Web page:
United States of America Plaintiff - Appellee v. Joshua D. Preston Defendant - Appellant

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United States Court of Appeals, Eighth Circuit.

United States of America Plaintiff - Appellee v. Joshua D. Preston Defendant - Appellant

No. 16-2672

    Decided: March 28, 2017

Before RILEY,1GRUENDER and KELLY, Circuit Judges.

Joshua D. Preston pleaded guilty to one count of felon in possession of a firearm in violation of 18 U.S.C. § 922(g)(1). The district court concluded, over Preston's objection, that Preston was subject to an increased base offense level and additional criminal history points because Preston had previously been convicted of crimes of violence as defined under USSG § 4B1.2's force clause.2 Accordingly, the court found that Preston's advisory Guideline range was 46 to 57 months, and sentenced Preston to a 46-month term of imprisonment followed by a three-year term of supervised release. Preston appeals, arguing that the district court erred in calculating his advisory Guideline range because his prior convictions for Texas second-degree robbery pursuant to Texas Penal Code Ann. § 29.02 are not crimes of violence as that term is defined in USSG § 4B1.2(a). “A failure to properly calculate the advisory Guidelines range is a significant procedural error, and ‘[a] non-harmless error in calculating the guidelines range requires a remand for resentencing.’ ” United States v. Spikes, 543 F.3d 1021, 1023 (8th Cir. 2008) (alteration in original) (quoting United States v. Vickers, 528 F.3d 1116, 1120 (8th Cir. 2008)). We review the district court's findings of fact for clear error and its interpretation of the Guidelines de novo. Id.

To determine whether a conviction constitutes a crime of violence, the court must first determine whether the statute defining the crime is indivisible, meaning it lists only one set of elements, or divisible, meaning it lists “multiple, alternative versions of the crime.” Descamps v. United States, 133 S. Ct. 2276, 2283–84 (2013). Preston's criminal history includes three convictions for Texas second-degree robbery. In Texas, a person commits robbery when, in the course of a theft “and with intent to obtain or maintain control of the property, he: (1) intentionally, knowingly, or recklessly causes bodily injury to another; or (2) intentionally or knowingly threatens or places another in fear of imminent bodily injury or death.” Tex. Penal Code Ann. § 29.02(a). The parties agree that § 29.02 is divisible. To determine whether a conviction under a divisible statute is a crime of violence, courts apply the modified categorical approach. See Descamps, 133 S. Ct. at 2283–84.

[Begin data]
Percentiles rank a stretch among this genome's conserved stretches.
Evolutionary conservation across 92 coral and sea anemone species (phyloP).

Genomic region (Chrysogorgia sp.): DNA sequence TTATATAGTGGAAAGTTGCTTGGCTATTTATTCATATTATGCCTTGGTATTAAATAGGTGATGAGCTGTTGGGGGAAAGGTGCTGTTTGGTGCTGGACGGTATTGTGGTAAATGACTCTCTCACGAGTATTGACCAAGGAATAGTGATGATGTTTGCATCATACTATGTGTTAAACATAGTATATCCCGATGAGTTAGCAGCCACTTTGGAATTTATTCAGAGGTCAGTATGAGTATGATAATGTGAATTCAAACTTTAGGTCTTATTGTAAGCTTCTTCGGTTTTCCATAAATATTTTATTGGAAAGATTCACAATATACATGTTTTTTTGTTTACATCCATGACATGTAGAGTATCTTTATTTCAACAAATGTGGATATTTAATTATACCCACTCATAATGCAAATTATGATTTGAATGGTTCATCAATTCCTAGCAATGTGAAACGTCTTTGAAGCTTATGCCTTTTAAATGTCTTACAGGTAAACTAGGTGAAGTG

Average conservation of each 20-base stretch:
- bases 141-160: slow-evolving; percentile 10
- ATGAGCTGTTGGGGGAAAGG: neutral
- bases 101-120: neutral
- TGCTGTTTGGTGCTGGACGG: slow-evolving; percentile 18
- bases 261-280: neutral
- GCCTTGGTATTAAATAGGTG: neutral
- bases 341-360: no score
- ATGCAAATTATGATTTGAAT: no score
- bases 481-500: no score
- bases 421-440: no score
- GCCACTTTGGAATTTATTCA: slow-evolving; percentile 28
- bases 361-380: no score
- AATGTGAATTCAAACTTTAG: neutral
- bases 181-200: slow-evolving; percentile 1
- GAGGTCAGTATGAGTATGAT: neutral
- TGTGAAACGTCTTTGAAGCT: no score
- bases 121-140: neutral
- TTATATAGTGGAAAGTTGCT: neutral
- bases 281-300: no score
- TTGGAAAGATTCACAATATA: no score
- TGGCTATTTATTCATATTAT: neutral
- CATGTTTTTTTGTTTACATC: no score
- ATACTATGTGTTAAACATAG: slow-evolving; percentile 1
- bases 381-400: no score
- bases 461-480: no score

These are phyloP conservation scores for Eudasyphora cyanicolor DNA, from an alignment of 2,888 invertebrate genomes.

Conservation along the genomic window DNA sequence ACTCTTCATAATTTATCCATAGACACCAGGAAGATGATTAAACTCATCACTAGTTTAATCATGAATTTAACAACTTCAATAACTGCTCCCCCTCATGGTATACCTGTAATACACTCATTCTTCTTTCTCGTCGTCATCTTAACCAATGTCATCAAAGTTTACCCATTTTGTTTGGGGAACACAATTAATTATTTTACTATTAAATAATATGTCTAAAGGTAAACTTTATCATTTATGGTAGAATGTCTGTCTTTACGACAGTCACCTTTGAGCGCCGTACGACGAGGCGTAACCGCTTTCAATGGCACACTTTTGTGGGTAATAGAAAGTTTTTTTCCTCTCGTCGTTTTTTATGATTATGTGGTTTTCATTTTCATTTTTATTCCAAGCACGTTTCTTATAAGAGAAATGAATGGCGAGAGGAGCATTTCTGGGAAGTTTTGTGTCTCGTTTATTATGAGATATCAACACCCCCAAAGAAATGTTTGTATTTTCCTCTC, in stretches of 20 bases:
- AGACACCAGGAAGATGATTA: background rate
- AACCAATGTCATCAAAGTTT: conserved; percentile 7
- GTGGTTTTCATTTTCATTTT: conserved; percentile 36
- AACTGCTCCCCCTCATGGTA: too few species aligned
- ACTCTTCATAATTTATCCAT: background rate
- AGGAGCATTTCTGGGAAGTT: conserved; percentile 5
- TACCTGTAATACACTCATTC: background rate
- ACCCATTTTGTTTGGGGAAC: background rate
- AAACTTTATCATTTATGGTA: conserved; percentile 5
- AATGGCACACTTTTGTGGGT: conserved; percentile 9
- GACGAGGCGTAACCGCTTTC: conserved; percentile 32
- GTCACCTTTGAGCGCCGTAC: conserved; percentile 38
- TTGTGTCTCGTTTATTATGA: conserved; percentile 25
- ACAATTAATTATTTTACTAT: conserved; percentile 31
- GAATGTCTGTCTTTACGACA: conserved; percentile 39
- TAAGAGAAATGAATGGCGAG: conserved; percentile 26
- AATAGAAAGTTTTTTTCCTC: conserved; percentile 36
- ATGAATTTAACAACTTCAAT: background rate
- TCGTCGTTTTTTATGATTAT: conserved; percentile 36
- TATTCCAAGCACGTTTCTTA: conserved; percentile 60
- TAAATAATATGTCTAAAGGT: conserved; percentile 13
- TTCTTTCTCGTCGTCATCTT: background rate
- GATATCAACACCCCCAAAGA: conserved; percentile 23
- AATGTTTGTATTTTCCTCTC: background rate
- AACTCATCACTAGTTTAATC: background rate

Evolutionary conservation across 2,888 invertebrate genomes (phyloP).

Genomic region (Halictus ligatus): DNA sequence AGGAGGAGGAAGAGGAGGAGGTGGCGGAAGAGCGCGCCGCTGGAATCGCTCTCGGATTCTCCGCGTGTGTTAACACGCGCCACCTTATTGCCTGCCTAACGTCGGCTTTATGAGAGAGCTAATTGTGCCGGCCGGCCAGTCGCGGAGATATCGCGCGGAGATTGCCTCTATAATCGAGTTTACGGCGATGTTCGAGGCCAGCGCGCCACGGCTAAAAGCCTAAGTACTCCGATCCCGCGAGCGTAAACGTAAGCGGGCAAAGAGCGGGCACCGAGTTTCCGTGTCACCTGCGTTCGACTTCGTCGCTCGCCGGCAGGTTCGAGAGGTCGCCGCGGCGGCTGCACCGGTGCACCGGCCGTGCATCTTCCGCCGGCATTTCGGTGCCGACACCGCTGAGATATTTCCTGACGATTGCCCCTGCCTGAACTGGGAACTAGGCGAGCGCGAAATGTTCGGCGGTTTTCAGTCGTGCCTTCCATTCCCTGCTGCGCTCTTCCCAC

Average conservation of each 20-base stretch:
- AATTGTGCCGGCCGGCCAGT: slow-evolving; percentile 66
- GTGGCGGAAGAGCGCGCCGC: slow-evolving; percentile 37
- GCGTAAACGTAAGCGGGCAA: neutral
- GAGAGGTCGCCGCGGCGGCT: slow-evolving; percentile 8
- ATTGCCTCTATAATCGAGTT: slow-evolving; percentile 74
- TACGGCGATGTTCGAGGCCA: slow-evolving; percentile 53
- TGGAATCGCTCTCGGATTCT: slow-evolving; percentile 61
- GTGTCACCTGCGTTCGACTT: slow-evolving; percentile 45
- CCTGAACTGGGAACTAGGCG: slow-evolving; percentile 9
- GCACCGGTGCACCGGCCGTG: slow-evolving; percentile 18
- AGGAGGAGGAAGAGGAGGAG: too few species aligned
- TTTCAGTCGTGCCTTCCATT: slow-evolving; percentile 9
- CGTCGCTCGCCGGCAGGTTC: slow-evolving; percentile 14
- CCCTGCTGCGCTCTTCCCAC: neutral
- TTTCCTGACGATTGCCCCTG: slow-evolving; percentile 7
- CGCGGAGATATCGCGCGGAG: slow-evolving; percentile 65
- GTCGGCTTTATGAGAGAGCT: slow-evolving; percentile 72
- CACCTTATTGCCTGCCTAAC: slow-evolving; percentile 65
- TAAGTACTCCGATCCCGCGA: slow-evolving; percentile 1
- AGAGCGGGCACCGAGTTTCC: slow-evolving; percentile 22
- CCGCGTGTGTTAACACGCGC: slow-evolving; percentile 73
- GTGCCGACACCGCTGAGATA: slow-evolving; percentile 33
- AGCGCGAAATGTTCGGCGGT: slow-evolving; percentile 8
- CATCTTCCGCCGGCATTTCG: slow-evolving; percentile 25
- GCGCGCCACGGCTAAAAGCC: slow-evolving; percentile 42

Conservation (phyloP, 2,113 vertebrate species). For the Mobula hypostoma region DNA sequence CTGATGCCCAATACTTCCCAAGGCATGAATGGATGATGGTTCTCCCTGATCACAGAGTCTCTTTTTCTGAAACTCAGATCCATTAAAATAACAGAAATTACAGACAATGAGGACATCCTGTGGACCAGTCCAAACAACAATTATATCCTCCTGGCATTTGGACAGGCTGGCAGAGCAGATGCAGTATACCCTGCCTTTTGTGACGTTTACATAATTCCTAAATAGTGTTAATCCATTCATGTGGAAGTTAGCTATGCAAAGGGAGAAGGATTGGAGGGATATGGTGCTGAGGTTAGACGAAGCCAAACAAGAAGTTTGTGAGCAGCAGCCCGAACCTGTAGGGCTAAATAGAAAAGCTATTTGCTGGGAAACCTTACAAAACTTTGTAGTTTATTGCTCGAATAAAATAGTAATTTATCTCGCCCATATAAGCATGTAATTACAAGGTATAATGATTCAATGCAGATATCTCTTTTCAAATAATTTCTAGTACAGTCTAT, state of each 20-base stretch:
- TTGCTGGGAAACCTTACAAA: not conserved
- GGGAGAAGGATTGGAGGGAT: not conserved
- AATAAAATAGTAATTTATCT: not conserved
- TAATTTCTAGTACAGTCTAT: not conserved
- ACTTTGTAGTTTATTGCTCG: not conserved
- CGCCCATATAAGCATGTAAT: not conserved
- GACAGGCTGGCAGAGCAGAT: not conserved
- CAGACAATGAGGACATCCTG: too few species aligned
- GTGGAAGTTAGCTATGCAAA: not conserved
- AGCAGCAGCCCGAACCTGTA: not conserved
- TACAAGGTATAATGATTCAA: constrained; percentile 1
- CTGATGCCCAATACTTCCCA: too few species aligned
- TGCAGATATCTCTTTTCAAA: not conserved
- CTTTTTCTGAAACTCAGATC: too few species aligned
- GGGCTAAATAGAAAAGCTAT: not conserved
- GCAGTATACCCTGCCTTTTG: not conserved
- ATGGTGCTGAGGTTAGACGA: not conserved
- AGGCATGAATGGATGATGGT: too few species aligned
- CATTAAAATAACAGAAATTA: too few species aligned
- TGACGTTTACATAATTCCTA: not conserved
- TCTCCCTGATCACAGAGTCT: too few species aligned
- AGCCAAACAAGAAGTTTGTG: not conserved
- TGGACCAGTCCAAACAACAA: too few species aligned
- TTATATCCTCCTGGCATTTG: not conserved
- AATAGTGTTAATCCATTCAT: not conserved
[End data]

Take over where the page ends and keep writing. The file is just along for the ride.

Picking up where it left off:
The modified categorical approach allows the court to look “to a limited class of documents (for example, the indictment, jury instructions, or plea agreement and colloquy) to determine what crime, with what elements, a defendant was convicted of.” Mathis v. United States, 136 S. Ct. 2243, 2249 (2016). At Preston's sentencing hearing, the government entered into evidence the Texas state court indictments, written plea admonishments, and judgments of plea of guilty for Preston's prior robbery convictions. Each of Preston's prior robbery convictions stemmed from an indictment that originally charged Preston with aggravated robbery, a first-degree felony, which requires that a person “uses or exhibits a deadly weapon” in the course of committing a robbery. Tex. Penal Code Ann. § 29.03(a)(2). After receiving the state court documents into evidence, the district court found that “Mr. Preston did admit to knowingly and intentionally placing others in fear of imminent bodily harm or death by exhibiting a deadly weapon.” It held that, “as a consequence, those cases do qualify as supported by the exhibits presented by the government for the violent felony enhancement as applied in the sentencing guidelines.”